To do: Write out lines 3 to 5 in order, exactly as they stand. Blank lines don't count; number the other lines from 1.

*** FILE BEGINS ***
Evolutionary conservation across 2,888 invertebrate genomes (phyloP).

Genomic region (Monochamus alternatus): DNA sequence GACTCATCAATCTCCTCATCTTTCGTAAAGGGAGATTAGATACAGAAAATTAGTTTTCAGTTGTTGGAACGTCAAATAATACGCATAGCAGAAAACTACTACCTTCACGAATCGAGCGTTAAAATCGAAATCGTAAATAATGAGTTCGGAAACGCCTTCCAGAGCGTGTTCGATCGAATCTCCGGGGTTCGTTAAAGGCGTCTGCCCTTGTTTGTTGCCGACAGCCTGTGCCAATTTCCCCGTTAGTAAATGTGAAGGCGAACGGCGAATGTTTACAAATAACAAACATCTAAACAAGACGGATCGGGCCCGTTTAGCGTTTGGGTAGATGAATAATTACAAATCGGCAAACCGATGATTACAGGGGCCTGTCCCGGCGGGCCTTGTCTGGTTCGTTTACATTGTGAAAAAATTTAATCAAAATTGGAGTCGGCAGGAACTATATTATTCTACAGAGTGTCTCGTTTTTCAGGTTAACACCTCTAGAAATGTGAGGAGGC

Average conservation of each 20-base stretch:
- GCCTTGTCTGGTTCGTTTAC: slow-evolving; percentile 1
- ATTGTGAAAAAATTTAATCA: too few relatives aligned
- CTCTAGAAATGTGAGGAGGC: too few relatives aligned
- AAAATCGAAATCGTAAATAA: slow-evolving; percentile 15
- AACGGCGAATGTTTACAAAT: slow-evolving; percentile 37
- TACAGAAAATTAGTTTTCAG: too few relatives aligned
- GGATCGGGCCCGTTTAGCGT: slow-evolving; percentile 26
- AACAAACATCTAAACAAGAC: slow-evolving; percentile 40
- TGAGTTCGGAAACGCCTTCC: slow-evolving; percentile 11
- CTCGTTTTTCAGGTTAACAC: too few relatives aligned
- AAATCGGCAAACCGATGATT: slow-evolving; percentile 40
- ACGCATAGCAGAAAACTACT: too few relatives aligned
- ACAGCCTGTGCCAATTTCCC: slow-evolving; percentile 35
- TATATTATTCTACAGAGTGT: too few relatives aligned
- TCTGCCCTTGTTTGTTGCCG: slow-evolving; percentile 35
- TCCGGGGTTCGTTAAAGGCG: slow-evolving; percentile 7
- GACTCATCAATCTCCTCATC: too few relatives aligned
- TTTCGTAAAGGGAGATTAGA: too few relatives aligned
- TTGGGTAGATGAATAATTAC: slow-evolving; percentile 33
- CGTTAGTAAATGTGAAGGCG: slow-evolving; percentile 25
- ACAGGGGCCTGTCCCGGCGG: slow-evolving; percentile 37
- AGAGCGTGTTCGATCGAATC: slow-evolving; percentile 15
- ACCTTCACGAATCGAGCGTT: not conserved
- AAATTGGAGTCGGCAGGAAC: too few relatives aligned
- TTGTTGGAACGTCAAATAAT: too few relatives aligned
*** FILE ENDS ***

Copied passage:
Average conservation of each 20-base stretch:
- GCCTTGTCTGGTTCGTTTAC: slow-evolving; percentile 1
- ATTGTGAAAAAATTTAATCA: too few relatives aligned